This thought also dribbled into my brain at iFLT. My overuse of English? Keeps me comfortable, lets me talk about whatever I want with the kiddos, but it’s not allowing their Spanish to grow at the pace it could be. But the class is not about me.

And – going back to patience – when students complain about things in class, I like to frame it as, they’re trying to communicate to me that they are unhappy about something and would like a change, but their underdeveloped teenage brains don’t know how to appropriately state their feelings and a plan of action. So if my students are saying “ugh, stories are so boring, we do them all the time,” I don’t need to get upset. It’s not about me. What my student is trying to say is, “I feel like we do stories frequently, perhaps we could mix it up a bit with some other activities?” Or something that definitely happens in Spanish 3: “Reading, AGAIN? Let’s just get this over with. Why don’t we do any of the fun stuff we used to do like in Spanish 1?” Translation: “We used to listen to more music and play more games, where did they go? I enjoyed that part of class.” Because guess what! Not about me. (Also, they’re right. Something I intend to fix in my overhaul of Spanish 3 this year.)

So those are my two interrelated ideas for 2017-2018. Patience, and it’s not about me. It is about the kids and their needs, and sometimes figuring out those needs requires patience. Meeting those needs definitely requires patience.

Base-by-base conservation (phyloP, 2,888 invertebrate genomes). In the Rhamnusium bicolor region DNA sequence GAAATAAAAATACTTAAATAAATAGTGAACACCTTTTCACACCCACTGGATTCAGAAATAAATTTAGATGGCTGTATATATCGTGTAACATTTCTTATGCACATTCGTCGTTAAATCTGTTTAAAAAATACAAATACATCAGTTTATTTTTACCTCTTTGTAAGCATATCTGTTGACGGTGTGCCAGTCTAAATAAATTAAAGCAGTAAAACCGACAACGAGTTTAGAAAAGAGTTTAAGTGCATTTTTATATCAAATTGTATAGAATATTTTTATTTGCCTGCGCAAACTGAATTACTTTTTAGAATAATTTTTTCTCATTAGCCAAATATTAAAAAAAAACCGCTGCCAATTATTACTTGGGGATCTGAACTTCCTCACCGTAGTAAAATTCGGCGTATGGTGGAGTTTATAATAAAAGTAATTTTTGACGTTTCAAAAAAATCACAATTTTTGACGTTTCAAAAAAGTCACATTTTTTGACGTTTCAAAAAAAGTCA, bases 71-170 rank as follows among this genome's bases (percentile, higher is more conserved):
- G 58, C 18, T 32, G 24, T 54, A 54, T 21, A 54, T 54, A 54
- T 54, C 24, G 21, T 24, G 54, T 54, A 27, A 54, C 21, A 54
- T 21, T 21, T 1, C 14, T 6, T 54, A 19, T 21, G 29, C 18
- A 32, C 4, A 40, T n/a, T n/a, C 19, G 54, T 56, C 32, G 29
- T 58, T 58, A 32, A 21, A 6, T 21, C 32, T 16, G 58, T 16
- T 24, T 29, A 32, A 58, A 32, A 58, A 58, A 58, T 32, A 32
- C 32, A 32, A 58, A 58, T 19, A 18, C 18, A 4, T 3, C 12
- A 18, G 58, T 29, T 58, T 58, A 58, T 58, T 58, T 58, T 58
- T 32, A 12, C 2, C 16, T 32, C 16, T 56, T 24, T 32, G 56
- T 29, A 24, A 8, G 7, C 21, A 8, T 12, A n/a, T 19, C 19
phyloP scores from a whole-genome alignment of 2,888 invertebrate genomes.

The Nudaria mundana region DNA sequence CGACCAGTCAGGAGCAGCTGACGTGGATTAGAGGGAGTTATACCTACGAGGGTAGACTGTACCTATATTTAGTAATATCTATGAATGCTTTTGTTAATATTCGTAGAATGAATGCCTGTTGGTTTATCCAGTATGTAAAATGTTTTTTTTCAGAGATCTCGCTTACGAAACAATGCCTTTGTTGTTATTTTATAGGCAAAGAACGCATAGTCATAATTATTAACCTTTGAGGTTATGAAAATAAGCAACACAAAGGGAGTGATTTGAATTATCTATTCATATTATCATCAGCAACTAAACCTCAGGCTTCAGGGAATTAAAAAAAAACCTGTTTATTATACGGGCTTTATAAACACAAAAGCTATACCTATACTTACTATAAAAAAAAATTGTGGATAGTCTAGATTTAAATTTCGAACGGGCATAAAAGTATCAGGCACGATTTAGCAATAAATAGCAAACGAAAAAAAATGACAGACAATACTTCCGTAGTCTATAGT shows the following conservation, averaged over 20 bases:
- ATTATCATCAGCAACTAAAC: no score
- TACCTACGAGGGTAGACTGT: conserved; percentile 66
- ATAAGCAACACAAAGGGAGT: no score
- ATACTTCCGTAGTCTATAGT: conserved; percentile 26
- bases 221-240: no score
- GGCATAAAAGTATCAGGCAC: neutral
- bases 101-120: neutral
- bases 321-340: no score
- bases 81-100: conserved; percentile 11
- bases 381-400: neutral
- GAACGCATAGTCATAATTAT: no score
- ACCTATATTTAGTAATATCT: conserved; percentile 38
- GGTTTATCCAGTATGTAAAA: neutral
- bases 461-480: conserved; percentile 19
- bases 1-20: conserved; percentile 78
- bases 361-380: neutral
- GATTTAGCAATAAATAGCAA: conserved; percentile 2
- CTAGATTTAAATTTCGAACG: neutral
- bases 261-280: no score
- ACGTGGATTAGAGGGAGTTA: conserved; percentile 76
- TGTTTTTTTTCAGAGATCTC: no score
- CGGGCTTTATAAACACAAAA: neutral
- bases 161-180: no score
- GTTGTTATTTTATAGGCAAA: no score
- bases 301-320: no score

**I just finished Tom Rademacher’s book It Won’t Be Easy and as an English teacher, he makes his assignments pass the Google test. If his kids can Google the answers to his assignment, then he needs to come up with something more challenging. I agree with this test. Especially if you are a 1:1 district.

My AP syllabus: 2 years later

Two years ago, I started on my AP Spanish journey. If you’ve been reading recently, you have realized that my AP journey… has been a rocky one. Not going so well. That’s okay. In teaching years, two years is still baby steps. I know I didn’t feel like I sort of knew what I was doing at all as a teacher until my 3rd year, and I didn’t feel like a decent teacher until my 5th. Now, going into my 8th, I feel pretty confident that I got this. I don’t feel any nerves about this upcoming year, only excitement. (It definitely helps that I work in an awesome school, with an awesome staff, where I feel safe and supported, and I have the same students over and over, so I always know what to expect, which keeps my hates-the-unknown anxiety down to a manageable level.)

Anyway. One of the continually popular blog posts of mine is my AP syllabus. I’m sure it’s frequented by poor lost souls who are also teaching AP, probably for the first time, and have no idea what they got themselves into. If you’re one of those people: welcome! You’re not alone! Tengo un secreto: nobody knows what they’re getting themselves into when they say ‘sure, I’ll teach that AP class’. (In my case, I offered to do it – I know most teachers aren’t given the choice.) So I decided to look back at the original post and see if I would say anything different, given what I know now.

First off, you can reread the original post here to refresh your memory.

Writing your own syllabus… hmm. I still agree with everything I wrote. Especially if you’ve already taught a similar level class, why re-invent the wheel? If you are a brand new teacher, though, and you’re coming into a situation where the previous teacher already had a syllabus? USE IT. And then modify it to fit your needs/style.